Entries in Birth Control (19)


Paul Says He Prescribed Birth Control During Time as OB-GYN

Jason Merritt/Getty Images(BURBANK, Calif.) -- Ron Paul, during an appearance on The Tonight Show with Jay Leno Tuesday night, admitted that he prescribed birth control pills during his time as a practicing OB-GYN in Texas.

“I was also putting myself out of business, all this birth control,” said Paul adding, “They had less babies.”

The Texas congressman, who is credited with delivering 4,000 babies during his four-decade career, also said he wouldn’t ban the morning after pill, equating it to “surgical instruments,” which although might be used for certain things, shouldn’t be banned.

Paul made the comments after Leno asked the congressman if he ever prescribed birth control to patients -- a contentious issue this campaign cycle and a practice opposed by his chief GOP rivals.

The question was inspired by Sandra Fluke, a law student vaulted into the national spotlight this month after Rush Limbaugh called her a “slut” and a “prostitute” after she testified for a House Committee in support of President Obama’s mandate that would require private health insurance to pay for women’s birth control medicine.

Leno continued, asking Paul if a woman should have the right to choose.

“Yeah, I think so she should, but does the infant have the right to choose?” said Paul whose position on contraception changes as the fetus develops.

“The baby at eight months and weighs eight pounds -- should you, the mother have the right to abort?” said Paul.  ”I have not been able to accept that.”

He went on to say that the abortion issue would be solved when people’s morality changes, not the laws.

The interview, which lasted most of the second half hour, also touched on some lighter topics, such as a rumored pact between he and his GOP rival Mitt Romney.

“It’s very secret, because he and I don’t know a whole lot about it,” said Paul to laugher.

Paul, who rejected Secret Service protection, calling it “welfare,” did say he would choose the code name “Bulldog” if he was ever granted protection.

The congressman, who is 76, also commented on his rigorous fitness routine, which includes walking and biking, sometimes twice a day when he’s off the campaign trail.

Leno contrasted a picture of an active Paul with a picture of a shirtless Rick Santorum lying on the beach in Puerto Rico.

“You should take him bike riding with you,” said Leno over laughter.

Copyright 2012 ABC News Radio


Arizona Bill Would Let More Employers Nix Contraceptive Coverage

Michael Matisse/Thinkstock(PHOENIX) -- A state bill in Arizona would expand the right to deny contraception health coverage for all employers who carry religious beliefs, not just churches.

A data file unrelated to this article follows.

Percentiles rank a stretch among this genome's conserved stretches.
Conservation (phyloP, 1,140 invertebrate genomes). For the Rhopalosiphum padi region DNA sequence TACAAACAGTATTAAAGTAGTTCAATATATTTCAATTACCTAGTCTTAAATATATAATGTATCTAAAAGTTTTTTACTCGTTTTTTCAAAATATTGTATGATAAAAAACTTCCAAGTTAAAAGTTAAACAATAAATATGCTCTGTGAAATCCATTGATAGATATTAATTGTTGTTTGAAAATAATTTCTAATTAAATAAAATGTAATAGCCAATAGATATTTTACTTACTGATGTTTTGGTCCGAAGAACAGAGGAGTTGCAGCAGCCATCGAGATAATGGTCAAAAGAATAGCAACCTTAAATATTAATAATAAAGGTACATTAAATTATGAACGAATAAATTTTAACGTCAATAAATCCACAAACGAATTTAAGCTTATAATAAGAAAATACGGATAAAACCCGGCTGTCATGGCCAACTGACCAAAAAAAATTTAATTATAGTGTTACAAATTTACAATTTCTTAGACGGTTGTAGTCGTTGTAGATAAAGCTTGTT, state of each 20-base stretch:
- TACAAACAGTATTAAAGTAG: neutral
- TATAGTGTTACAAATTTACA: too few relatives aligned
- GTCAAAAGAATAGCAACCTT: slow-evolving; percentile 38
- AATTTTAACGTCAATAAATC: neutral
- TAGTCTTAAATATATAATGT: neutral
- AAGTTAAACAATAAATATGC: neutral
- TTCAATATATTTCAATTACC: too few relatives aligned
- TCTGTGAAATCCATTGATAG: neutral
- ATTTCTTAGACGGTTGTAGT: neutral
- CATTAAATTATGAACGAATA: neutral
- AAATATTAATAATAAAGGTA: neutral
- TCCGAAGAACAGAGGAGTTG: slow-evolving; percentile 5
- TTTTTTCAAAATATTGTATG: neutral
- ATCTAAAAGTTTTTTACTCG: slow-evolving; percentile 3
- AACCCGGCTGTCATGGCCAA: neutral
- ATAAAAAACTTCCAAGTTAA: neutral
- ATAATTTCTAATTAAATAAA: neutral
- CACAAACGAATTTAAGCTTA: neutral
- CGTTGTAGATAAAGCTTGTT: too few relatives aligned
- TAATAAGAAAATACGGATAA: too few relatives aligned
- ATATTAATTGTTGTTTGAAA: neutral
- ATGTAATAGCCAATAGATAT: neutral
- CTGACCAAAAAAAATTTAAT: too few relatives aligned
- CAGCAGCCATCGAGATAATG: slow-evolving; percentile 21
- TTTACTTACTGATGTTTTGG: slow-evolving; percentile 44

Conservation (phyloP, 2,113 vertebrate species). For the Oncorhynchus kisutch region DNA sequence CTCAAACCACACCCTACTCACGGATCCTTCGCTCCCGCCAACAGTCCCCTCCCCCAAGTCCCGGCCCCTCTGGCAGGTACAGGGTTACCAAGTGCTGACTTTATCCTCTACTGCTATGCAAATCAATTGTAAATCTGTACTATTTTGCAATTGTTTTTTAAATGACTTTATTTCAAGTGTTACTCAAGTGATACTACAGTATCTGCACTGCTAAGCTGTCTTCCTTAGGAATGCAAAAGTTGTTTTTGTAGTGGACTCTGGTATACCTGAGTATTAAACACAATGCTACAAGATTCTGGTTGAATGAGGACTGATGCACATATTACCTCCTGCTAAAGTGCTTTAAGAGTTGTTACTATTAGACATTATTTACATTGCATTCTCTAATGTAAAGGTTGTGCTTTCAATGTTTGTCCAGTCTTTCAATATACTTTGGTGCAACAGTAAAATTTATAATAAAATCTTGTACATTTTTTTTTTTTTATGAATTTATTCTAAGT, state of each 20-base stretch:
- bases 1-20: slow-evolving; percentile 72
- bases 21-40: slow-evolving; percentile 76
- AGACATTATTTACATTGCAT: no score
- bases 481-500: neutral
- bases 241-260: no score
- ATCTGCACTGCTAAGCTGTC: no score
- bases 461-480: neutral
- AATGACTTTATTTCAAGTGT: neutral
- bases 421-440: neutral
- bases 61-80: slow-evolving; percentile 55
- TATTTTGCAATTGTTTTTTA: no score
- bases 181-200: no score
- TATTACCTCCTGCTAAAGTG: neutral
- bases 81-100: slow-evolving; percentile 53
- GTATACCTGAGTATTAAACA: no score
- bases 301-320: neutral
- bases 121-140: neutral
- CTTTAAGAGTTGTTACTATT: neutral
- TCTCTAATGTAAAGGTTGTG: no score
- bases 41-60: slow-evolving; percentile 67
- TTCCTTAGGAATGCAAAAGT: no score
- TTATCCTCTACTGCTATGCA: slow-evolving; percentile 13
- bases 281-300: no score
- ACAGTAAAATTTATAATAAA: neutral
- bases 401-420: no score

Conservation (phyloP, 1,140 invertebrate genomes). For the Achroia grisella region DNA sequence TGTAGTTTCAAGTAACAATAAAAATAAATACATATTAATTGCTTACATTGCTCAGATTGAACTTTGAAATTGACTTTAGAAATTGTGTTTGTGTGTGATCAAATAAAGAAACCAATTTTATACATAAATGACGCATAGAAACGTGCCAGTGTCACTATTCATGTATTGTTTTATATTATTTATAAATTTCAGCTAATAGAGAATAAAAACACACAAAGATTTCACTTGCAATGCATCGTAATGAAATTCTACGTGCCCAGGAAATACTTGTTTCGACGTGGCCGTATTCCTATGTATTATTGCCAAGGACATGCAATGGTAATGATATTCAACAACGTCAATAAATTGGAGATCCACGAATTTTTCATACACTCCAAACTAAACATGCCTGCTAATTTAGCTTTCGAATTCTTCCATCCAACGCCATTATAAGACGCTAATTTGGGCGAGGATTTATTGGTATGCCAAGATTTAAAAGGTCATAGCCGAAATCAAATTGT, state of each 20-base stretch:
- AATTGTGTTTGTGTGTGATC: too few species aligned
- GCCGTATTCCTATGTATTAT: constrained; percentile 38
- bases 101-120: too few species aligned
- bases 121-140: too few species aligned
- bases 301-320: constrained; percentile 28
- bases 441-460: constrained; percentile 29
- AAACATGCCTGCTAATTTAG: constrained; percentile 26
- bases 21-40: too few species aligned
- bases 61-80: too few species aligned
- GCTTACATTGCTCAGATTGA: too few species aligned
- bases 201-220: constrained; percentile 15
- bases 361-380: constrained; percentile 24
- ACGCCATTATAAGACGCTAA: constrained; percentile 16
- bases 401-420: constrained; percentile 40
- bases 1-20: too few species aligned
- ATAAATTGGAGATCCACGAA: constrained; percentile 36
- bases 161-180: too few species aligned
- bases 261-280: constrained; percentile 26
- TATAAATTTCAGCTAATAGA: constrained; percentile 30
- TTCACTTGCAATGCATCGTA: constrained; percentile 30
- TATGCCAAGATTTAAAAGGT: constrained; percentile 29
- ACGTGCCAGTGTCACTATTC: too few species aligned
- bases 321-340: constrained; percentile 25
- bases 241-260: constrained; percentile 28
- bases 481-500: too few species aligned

Patrick McNerney, owner of Ave Maria Pharmacy in Prescott Valley, Ariz., said he supports the bill because he does not sell contraception in his pharmacy.

McNerney's four employees are family members who are covered under his insurance plan. But he said if his business one day expanded and provided insurance for its employees he would not want to be forced to pay for coverage for contraception because of his Catholic beliefs.

He runs a "pro-life pharmacy" and the issue is not covering the cost of contraceptives, the generic versions of which can cost $9 a month, he said.

"I specifically opened this pharmacy so I could practice according to the morals of the Catholic Church that I live by," McNerney, 58, said.

Arizona's House Bill 2625 was endorsed by the state's Senate Judiciary Committee this week after passing the House. The law could be approved by the state Senate and signed into law by Gov. Janice Brewer in the next month, said Deborah Sheasby, legal counsel for the Center for Arizona Policy, which supports the bill.

The bill reforms a state contraception mandate that was passed in 2002, the Contraceptive Equity Law. That law required insurers to allow access to all FDA-approved drugs, including emergency contraceptive drugs. But that law provides exception to a "religious employer" that "primarily employs persons who share the religious tenets of the entity" and "serves persons who share the religious tenets of the entity."

One aspect of the bill that has attracted criticism but is already in the 2002 law requires those employed by an employer prohibiting contraception coverage to submit a doctor's prescription if a contraceptive drug is required for medical purposes.

Bryan Howard, president of Planned Parenthood Arizona, called that provision "extraordinary" that women with a religious employer could access birth control from a plan that otherwise doesn't cover it if they can attest they are not taking the contraception in order to have sex, regardless of whether they are married or not.

At issue is not whether one should or should not use contraception, Sheasby said.

"The bill is about the religious liberties of employers and paying for something against their religious beliefs," she said.

Sheasby said the 2002 law's exemption was "so narrow" that it only applied to churches or houses of worship, and forced faith-based social service groups and businesses to pay for or support services that were against their beliefs.

Ron Johnson, executive director of the Arizona Catholic Conference, represents the five bishops in the state in the matter. The conference failed in its attempt to get the 2002 law vetoed after it was passed.